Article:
April 2010

Yet another blatant theft generous sampling of passages from the instant classic best seller, What To Expect When You’re Expected, by America’s newest funny man David Javerbaum. It’s already a must-read for every developing fetus out there!


In a little over a month, you will have the monopoly on cuteness in your family. (Older siblings? Their charm mortgage forecloses the second your head pokes through.) But for now, your parents are adorable! You should see them together in your room — painting, planning, arranging itsy-bitsy furniture,  having ‘serious’ talks about ‘budgets’ and ‘sharing the responsibility.’ Just like real grown-ups! And the things they come up with! Just now, Mommy said, “You won’t complain about alternating night feedings, will you?” And then Daddy said, “Of course not. I will relish that bonding time.” Oh, if only they could stay that naive!


Week 32

You are a goddamn lazy-ass. Look at you, sleeping 90 to 93 percent of the time. When are you going to do something with your life? Mommy’s ribs ain’t gonna kick themselves.

Week 35

You’re feeling cramped in there, and no wonder. You’re five pounds of carne in a three-pound empanada. And a lot that meat ain’t exactly lean. You’re up to 15% body fat, and you’re getting chubbier by the hour. But your brain is developing at an astonishing rate. Putting all your energy into your mind and not your body, huh? All right, Poindexter. Just don’t come crying to us when the jocks release greased pigs in the Tri-Lam frat! NERRRRRRRRRRRRRD!


The internet is a miraculous parallel universe in which every conceivable fact or opinion is simultaneously true, false, and related to Katie Holmes. This is certainly true in the field of obstetrics. A few short centuries ago, women’s understanding of pregnancy derived largely from what little alarmist, contradictory, spiteful hearsay they painstakingly pieced together over the course of their lives. Now, thanks to the miracle that is the World Wide Web, all that hearsay can be found at the click of a button.

Here are some common  Pregnancy Chat-Room Abbreviations:

IVF                 In vitro fertilization
OMG               Oh My gynecologist
TTC                 Trying to conceive
TTCHSB         Trying to conceive, husband shooting blanks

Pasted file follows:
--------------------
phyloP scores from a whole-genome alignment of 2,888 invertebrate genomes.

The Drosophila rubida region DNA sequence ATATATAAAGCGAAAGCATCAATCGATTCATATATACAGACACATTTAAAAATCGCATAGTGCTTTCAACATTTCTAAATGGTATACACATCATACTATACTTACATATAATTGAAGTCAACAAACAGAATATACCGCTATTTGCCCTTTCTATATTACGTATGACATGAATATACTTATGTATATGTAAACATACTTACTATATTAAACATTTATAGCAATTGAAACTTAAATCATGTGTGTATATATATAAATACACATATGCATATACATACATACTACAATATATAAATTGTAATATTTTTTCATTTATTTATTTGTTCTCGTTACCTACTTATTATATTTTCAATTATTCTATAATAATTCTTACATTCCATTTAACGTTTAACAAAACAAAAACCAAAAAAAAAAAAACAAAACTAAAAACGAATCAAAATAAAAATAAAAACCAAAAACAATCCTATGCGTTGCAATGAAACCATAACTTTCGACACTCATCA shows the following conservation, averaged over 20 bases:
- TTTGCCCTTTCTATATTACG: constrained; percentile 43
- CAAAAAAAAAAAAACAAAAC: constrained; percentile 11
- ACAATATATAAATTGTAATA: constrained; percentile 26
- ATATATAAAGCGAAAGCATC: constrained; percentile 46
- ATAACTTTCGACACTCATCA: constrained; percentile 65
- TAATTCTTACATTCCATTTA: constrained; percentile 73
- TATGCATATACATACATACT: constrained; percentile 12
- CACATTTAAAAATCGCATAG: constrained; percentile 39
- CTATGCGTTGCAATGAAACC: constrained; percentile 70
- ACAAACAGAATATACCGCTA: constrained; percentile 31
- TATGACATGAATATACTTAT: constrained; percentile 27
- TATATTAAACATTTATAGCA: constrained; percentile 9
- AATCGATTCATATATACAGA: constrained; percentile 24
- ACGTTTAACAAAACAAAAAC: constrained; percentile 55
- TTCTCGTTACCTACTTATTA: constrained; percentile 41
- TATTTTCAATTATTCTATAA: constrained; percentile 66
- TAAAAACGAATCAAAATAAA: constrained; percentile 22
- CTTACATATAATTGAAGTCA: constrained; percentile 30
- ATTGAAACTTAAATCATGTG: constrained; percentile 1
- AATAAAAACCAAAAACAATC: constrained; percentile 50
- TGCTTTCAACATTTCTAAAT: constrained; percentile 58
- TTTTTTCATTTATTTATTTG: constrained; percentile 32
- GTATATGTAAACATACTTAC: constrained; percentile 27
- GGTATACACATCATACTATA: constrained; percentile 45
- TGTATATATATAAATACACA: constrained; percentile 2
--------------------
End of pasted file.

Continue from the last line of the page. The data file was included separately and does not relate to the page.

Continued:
SHJWIDTHWTSF     Shit, he just walked in; don’t tell him what that stood for
SAHM           Stay at home mom
WAHM         Work at home mom
RAHM          Obama’s chief of staff
LOL               Lots of lactating
LMAO          Lactating my ass off
ORTFLMAO   Rolling on the floor, lactating my ass off
IMHO          I miss having orgasms
2wp             2 weeks pregnant
2mp            2 months pregnant
2yp              I am an African elephant
TWDB          Typing while delivering baby

No way. No way in hell that Michelle goes another month before this baby pops out.

I mean, cmon…take a look at her:

 She’s READY!

Alright, that’s not really Michelle. We’ll be shooting some pics this weekend to remember this special period in her life…and mine. And I’ll be making my typical rude comments about needing a wide angle lens to get it all in.

But we’re finally at the point where the end is in sight. It could really happen at any moment. Michelle has a small overnight bag packed and sitting by the door, ready to go at a moment’s notice. I’m carrying around my cellphone with me everywhere at work because I’ll never know when ‘the call’ is coming. And that would be a first.

I wonder if we’ll actually get to live out that traditional “rush her to the hospital because she’s in labor’ thing. As you know, we’ve traveled down this road before. Twice in fact. But in both cases, our girls had to be…well, encouraged….to join us in this world.

It’s no exaggeration to say that Michelle was 10 months pregnant with our first child, Emma. She was three weeks overdue when her doctor finally said we needed to induce her. THREE WEEKS! Emma was practically walking and talking when she was born.

With Sara it wasn’t quite as drawn out. In fact Michelle still thinks her doctor got the dates mixed up and actually had her induced a week early. But there we were again, with a date and time scheduled for her birth.

Will this time be different? Will I get the panicked call from Michelle, telling me her water broke in the middle of Lowes and I need to come rescue her?  Or maybe it will be in the middle of the night when this little boy decides he’s tired of using Michelle’s kidney for a punching bag, and he’s ready to join the human race.

Three places I never ever EVER expected to be in this lifetime:

A) Sharing a bag of pork rinds with Queen Elizabeth in Buckingham Palace.

B) On the pitchers mound of Citizen’s Bank Park, World Series Game 7, Bottom of the ninth, two out….

C) Touring a maternity ward as a 50 year old guy with my pregnant wife.

And yet there we were last weekend at our local hospital, St. Mary’s, getting the lay of the land. Preggo Land, that is. I can report that not a whole lot has changed in baby-delivering technology or aesthetics in the past 14 years, or so it appears to me.

(A long aside:  I was about to refer to myself in the sentence above as…this expectant Dad. But that’s not right. That’s not my title here. I’m neither the Dad. Nor am I expectant.

So as I’m typing this, I ask Michelle across the room: What the hell am I. Her response.

“You’re my… Labor Coach. My Number One Supporter. My Number One Cheerleader,” she said. Obviously she’s having a hard time coming up with my role.

“You are….making sure the job gets done. You’re seeing this to the end! You’re…..” She gave up. Gotta come up with something. And soon!)

Back to the tour: Michelle and I inspected the place on a recent Saturday afternoon. St Mary’s is about 5 minutes down the road from us and was the obvious choice for the big event. The hospital gives tours only once a week, so we were herded through the rooms with two other Moms-to-be and their entourage. All of us looked a bit weary, especially the rotund females. All of them, including Michelle, looked like they were ready to drop their loads right then and there.